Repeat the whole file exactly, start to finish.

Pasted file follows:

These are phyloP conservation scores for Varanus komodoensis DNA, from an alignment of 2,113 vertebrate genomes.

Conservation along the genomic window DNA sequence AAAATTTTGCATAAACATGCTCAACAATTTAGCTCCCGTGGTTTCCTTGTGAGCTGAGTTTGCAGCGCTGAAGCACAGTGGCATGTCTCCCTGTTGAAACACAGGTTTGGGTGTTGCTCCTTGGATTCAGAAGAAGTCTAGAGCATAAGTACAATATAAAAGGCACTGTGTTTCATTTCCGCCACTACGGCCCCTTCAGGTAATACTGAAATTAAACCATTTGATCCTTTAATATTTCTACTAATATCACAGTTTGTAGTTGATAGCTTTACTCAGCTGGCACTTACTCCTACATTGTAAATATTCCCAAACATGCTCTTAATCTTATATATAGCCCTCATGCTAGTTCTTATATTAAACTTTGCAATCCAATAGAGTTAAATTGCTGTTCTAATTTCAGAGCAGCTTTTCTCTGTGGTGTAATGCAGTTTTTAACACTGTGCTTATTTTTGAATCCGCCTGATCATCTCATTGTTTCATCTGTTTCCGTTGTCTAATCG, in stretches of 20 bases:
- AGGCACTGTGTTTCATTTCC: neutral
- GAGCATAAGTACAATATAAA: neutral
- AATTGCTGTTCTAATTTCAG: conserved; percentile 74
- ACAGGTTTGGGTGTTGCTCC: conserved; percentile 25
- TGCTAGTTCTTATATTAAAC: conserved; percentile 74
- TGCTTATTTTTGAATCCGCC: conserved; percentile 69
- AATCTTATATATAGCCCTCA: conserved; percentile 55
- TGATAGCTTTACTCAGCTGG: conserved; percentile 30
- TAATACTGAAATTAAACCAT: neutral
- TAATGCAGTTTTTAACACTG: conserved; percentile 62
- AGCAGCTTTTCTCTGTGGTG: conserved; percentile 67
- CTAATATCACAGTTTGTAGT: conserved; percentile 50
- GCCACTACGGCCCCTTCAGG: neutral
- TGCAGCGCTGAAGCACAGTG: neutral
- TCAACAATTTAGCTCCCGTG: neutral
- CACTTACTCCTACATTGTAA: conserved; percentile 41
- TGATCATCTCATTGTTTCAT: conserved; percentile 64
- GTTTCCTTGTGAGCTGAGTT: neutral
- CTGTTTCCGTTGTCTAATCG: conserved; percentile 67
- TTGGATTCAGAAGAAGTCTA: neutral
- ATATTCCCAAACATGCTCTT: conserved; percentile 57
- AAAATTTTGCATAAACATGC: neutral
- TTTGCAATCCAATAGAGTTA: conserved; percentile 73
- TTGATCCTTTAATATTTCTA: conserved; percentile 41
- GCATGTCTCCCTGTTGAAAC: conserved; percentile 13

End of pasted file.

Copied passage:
These are phyloP conservation scores for Varanus komodoensis DNA, from an alignment of 2,113 vertebrate genomes.

Conservation along the genomic window DNA sequence AAAATTTTGCATAAACATGCTCAACAATTTAGCTCCCGTGGTTTCCTTGTGAGCTGAGTTTGCAGCGCTGAAGCACAGTGGCATGTCTCCCTGTTGAAACACAGGTTTGGGTGTTGCTCCTTGGATTCAGAAGAAGTCTAGAGCATAAGTACAATATAAAAGGCACTGTGTTTCATTTCCGCCACTACGGCCCCTTCAGGTAATACTGAAATTAAACCATTTGATCCTTTAATATTTCTACTAATATCACAGTTTGTAGTTGATAGCTTTACTCAGCTGGCACTTACTCCTACATTGTAAATATTCCCAAACATGCTCTTAATCTTATATATAGCCCTCATGCTAGTTCTTATATTAAACTTTGCAATCCAATAGAGTTAAATTGCTGTTCTAATTTCAGAGCAGCTTTTCTCTGTGGTGTAATGCAGTTTTTAACACTGTGCTTATTTTTGAATCCGCCTGATCATCTCATTGTTTCATCTGTTTCCGTTGTCTAATCG, in stretches of 20 bases:
- AGGCACTGTGTTTCATTTCC: neutral
- GAGCATAAGTACAATATAAA: neutral
- AATTGCTGTTCTAATTTCAG: conserved; percentile 74
- ACAGGTTTGGGTGTTGCTCC: conserved; percentile 25
- TGCTAGTTCTTATATTAAAC: conserved; percentile 74
- TGCTTATTTTTGAATCCGCC: conserved; percentile 69
- AATCTTATATATAGCCCTCA: conserved; percentile 55
- TGATAGCTTTACTCAGCTGG: conserved; percentile 30
- TAATACTGAAATTAAACCAT: neutral
- TAATGCAGTTTTTAACACTG: conserved; percentile 62
- AGCAGCTTTTCTCTGTGGTG: conserved; percentile 67
- CTAATATCACAGTTTGTAGT: conserved; percentile 50
- GCCACTACGGCCCCTTCAGG: neutral
- TGCAGCGCTGAAGCACAGTG: neutral
- TCAACAATTTAGCTCCCGTG: neutral
- CACTTACTCCTACATTGTAA: conserved; percentile 41
- TGATCATCTCATTGTTTCAT: conserved; percentile 64
- GTTTCCTTGTGAGCTGAGTT: neutral
- CTGTTTCCGTTGTCTAATCG: conserved; percentile 67
- TTGGATTCAGAAGAAGTCTA: neutral
- ATATTCCCAAACATGCTCTT: conserved; percentile 57
- AAAATTTTGCATAAACATGC: neutral
- TTTGCAATCCAATAGAGTTA: conserved; percentile 73
- TTGATCCTTTAATATTTCTA: conserved; percentile 41
- GCATGTCTCCCTGTTGAAAC: conserved; percentile 13